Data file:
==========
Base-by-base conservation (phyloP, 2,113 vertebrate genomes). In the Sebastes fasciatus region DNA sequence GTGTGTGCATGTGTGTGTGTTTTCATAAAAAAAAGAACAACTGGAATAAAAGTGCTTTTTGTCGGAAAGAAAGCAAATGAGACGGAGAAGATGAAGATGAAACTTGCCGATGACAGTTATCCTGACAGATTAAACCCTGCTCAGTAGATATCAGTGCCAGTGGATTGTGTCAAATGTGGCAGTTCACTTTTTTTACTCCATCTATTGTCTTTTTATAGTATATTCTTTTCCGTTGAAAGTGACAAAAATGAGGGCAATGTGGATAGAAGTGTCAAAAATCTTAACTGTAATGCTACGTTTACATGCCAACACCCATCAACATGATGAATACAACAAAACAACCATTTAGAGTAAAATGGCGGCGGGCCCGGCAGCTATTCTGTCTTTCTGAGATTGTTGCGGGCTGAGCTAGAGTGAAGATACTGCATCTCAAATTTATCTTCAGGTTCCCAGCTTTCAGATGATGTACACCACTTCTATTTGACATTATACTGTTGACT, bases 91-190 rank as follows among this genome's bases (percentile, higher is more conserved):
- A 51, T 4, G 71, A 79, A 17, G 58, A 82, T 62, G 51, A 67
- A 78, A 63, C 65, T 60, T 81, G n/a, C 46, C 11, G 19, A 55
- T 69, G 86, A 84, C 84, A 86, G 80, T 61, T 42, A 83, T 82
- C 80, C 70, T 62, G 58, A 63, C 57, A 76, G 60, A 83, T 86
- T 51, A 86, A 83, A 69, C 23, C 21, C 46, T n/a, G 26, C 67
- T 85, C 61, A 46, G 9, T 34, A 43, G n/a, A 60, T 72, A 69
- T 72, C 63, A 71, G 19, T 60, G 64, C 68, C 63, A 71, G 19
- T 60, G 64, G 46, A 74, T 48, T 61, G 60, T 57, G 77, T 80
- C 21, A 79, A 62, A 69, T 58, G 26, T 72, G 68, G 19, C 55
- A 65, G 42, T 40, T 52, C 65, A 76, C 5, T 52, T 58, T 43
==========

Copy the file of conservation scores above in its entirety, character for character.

Base-by-base conservation (phyloP, 2,113 vertebrate genomes). In the Sebastes fasciatus region DNA sequence GTGTGTGCATGTGTGTGTGTTTTCATAAAAAAAAGAACAACTGGAATAAAAGTGCTTTTTGTCGGAAAGAAAGCAAATGAGACGGAGAAGATGAAGATGAAACTTGCCGATGACAGTTATCCTGACAGATTAAACCCTGCTCAGTAGATATCAGTGCCAGTGGATTGTGTCAAATGTGGCAGTTCACTTTTTTTACTCCATCTATTGTCTTTTTATAGTATATTCTTTTCCGTTGAAAGTGACAAAAATGAGGGCAATGTGGATAGAAGTGTCAAAAATCTTAACTGTAATGCTACGTTTACATGCCAACACCCATCAACATGATGAATACAACAAAACAACCATTTAGAGTAAAATGGCGGCGGGCCCGGCAGCTATTCTGTCTTTCTGAGATTGTTGCGGGCTGAGCTAGAGTGAAGATACTGCATCTCAAATTTATCTTCAGGTTCCCAGCTTTCAGATGATGTACACCACTTCTATTTGACATTATACTGTTGACT, bases 91-190 rank as follows among this genome's bases (percentile, higher is more conserved):
- A 51, T 4, G 71, A 79, A 17, G 58, A 82, T 62, G 51, A 67
- A 78, A 63, C 65, T 60, T 81, G n/a, C 46, C 11, G 19, A 55
- T 69, G 86, A 84, C 84, A 86, G 80, T 61, T 42, A 83, T 82
- C 80, C 70, T 62, G 58, A 63, C 57, A 76, G 60, A 83, T 86
- T 51, A 86, A 83, A 69, C 23, C 21, C 46, T n/a, G 26, C 67
- T 85, C 61, A 46, G 9, T 34, A 43, G n/a, A 60, T 72, A 69
- T 72, C 63, A 71, G 19, T 60, G 64, C 68, C 63, A 71, G 19
- T 60, G 64, G 46, A 74, T 48, T 61, G 60, T 57, G 77, T 80
- C 21, A 79, A 62, A 69, T 58, G 26, T 72, G 68, G 19, C 55
- A 65, G 42, T 40, T 52, C 65, A 76, C 5, T 52, T 58, T 43